The country's anti-doping agency, RUSADA, is also yet to be declared fully compliant by the World Anti-Doping Agency.
Russian athletes have also effectively been banned from next year's Winter Olympics in Pyeongchang, unless they can satisfy stringent drug-testing regulations in order to compete as neutrals.
Coe indicated there are reasons for hope that Russia is finally dealing with the problem, but he said the IAAF would still resist setting any time-scale for the nation's reintegration into athletics.
"We made a decision that in a way was quite different to the one the IOC was confronted with," Coe told BBC Radio Five Live on Sunday.
"I've had 149 or 150 positive tests in the sport, from Russia within a three or four year period.
"It was very clear as far I was concerned and the Council of the IAAF was concerned that nobody else was going to come to our rescue here. We had to take the appropriate action.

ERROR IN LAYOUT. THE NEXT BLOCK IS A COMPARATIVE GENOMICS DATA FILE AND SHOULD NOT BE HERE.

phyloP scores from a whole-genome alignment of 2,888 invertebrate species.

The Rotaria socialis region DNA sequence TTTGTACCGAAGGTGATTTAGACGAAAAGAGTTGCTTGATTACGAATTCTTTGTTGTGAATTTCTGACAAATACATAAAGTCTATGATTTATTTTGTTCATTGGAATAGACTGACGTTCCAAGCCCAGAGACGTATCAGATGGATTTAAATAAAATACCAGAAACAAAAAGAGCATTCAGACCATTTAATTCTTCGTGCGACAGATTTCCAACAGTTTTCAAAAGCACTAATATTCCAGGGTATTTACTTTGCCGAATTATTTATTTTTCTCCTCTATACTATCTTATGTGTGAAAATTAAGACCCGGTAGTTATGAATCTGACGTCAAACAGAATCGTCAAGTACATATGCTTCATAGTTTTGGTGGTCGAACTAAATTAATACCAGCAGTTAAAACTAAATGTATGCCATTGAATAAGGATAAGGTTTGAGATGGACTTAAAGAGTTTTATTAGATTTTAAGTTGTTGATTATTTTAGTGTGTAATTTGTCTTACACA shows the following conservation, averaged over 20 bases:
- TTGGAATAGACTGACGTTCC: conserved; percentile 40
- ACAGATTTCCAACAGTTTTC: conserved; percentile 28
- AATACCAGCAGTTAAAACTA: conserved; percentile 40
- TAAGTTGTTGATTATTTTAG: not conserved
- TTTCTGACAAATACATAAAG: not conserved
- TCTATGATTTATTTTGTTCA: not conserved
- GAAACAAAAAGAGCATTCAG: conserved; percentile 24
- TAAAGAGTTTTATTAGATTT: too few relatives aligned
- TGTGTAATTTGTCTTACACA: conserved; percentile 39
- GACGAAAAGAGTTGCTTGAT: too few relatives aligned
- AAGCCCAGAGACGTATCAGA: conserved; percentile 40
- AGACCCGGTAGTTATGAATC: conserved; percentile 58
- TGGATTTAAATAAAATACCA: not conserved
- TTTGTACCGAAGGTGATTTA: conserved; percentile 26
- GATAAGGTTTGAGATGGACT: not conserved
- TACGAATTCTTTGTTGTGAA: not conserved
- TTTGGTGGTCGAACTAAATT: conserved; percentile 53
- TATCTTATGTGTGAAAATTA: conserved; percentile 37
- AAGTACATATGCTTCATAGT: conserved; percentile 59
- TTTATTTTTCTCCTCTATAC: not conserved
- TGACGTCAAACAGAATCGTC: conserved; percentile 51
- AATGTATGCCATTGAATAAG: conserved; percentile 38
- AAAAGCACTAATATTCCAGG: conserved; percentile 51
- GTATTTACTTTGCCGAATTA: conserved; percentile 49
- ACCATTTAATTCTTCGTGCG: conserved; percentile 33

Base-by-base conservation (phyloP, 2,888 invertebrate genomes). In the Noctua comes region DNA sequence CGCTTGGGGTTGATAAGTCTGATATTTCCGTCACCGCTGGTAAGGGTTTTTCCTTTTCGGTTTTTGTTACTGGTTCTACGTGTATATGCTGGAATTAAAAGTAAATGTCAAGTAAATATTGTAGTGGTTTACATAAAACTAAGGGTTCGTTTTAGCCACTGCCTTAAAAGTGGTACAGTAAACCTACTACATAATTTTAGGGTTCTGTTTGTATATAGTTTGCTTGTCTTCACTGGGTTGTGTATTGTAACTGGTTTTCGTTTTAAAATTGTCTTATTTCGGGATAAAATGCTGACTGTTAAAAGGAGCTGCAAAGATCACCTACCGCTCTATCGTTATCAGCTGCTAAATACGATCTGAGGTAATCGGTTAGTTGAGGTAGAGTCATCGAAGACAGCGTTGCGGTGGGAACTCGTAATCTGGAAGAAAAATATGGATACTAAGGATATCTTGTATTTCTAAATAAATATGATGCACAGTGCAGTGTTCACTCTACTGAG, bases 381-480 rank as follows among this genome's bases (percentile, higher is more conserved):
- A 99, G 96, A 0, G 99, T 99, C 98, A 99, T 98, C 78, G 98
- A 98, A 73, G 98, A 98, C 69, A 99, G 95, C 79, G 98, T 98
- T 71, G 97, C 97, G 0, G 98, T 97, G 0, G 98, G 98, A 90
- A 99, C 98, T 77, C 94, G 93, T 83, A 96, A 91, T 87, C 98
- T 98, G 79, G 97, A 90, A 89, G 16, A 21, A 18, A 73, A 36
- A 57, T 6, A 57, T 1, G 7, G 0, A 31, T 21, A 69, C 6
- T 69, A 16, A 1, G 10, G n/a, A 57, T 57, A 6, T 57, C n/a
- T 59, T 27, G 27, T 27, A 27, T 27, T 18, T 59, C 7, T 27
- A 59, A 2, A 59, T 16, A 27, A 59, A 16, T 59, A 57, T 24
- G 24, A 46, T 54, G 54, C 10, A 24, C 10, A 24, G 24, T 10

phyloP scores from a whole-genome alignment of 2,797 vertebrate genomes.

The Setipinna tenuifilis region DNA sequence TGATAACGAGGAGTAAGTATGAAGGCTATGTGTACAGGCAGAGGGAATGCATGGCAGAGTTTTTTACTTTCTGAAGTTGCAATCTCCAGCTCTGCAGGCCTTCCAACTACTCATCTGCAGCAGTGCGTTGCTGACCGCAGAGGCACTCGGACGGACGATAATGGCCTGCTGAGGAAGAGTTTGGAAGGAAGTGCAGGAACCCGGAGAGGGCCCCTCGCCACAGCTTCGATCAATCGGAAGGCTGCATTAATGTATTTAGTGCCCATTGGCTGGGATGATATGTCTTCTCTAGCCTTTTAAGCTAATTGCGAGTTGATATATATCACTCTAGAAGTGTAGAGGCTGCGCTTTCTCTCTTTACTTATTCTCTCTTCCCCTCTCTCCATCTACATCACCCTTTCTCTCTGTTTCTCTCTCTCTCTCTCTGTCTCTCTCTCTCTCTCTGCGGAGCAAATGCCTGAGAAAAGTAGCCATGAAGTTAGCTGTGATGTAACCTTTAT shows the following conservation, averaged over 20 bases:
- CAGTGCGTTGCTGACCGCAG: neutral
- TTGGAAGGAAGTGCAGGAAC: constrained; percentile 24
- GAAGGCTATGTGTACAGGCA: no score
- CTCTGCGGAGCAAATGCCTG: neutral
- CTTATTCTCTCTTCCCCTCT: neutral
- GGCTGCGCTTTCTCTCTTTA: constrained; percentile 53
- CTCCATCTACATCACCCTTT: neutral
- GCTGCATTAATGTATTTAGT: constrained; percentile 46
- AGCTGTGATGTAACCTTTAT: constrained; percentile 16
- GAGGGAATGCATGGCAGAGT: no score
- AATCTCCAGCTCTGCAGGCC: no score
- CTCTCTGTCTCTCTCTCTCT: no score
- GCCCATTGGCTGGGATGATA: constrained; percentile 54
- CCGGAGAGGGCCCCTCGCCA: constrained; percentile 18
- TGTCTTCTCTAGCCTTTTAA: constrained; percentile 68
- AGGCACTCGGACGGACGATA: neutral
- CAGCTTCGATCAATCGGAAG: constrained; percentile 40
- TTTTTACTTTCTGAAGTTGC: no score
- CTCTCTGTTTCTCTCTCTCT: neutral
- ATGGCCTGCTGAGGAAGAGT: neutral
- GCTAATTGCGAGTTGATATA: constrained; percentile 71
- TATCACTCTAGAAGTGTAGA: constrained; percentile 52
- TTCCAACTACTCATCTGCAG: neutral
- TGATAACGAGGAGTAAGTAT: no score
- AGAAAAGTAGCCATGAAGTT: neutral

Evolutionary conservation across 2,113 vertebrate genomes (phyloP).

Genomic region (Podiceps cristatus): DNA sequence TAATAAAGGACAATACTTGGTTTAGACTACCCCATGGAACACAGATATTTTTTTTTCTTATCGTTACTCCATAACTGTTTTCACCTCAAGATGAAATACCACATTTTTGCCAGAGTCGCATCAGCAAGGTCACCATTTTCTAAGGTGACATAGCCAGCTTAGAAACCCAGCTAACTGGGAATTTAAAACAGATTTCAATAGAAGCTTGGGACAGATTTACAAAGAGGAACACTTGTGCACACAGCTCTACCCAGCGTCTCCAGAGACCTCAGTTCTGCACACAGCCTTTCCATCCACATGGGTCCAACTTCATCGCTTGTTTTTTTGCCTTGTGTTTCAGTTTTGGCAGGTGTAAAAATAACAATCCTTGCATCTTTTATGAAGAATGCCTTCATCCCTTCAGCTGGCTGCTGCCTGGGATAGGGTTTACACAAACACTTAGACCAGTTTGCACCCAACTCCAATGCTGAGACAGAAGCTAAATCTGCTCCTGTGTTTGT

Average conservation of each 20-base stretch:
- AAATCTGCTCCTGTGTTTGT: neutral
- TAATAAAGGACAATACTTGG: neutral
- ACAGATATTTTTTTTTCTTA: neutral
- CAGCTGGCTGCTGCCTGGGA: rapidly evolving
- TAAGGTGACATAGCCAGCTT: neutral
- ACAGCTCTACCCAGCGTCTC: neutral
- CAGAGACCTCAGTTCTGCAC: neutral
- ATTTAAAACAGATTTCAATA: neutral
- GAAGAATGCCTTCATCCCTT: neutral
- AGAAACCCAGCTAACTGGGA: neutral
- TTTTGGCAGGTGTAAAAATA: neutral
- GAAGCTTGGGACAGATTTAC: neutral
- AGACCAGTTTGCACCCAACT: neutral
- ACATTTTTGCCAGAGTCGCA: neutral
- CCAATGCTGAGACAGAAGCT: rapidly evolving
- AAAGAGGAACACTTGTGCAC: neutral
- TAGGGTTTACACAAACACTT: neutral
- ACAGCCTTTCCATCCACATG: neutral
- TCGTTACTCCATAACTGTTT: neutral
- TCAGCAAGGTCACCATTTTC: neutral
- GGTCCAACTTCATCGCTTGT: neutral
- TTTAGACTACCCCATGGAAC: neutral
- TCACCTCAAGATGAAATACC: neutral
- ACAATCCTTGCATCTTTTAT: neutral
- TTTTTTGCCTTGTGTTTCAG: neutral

"We set up the task force which created the five-step criteria by which they would be judged - and actually they're moving in the right direction and we've got some significant change.
"The task force reports back to the Council once or twice a year and each time they come back and say there's still more to do.
"But some of the challenges that we were being appraised of just a few months earlier have actually moved.
"I am faithful to the independent work of the task force and the task force will recommend to the council when that moment of reintegration is.
(This story has not been edited by Business Standard staff and is auto-generated from a syndicated feed.)
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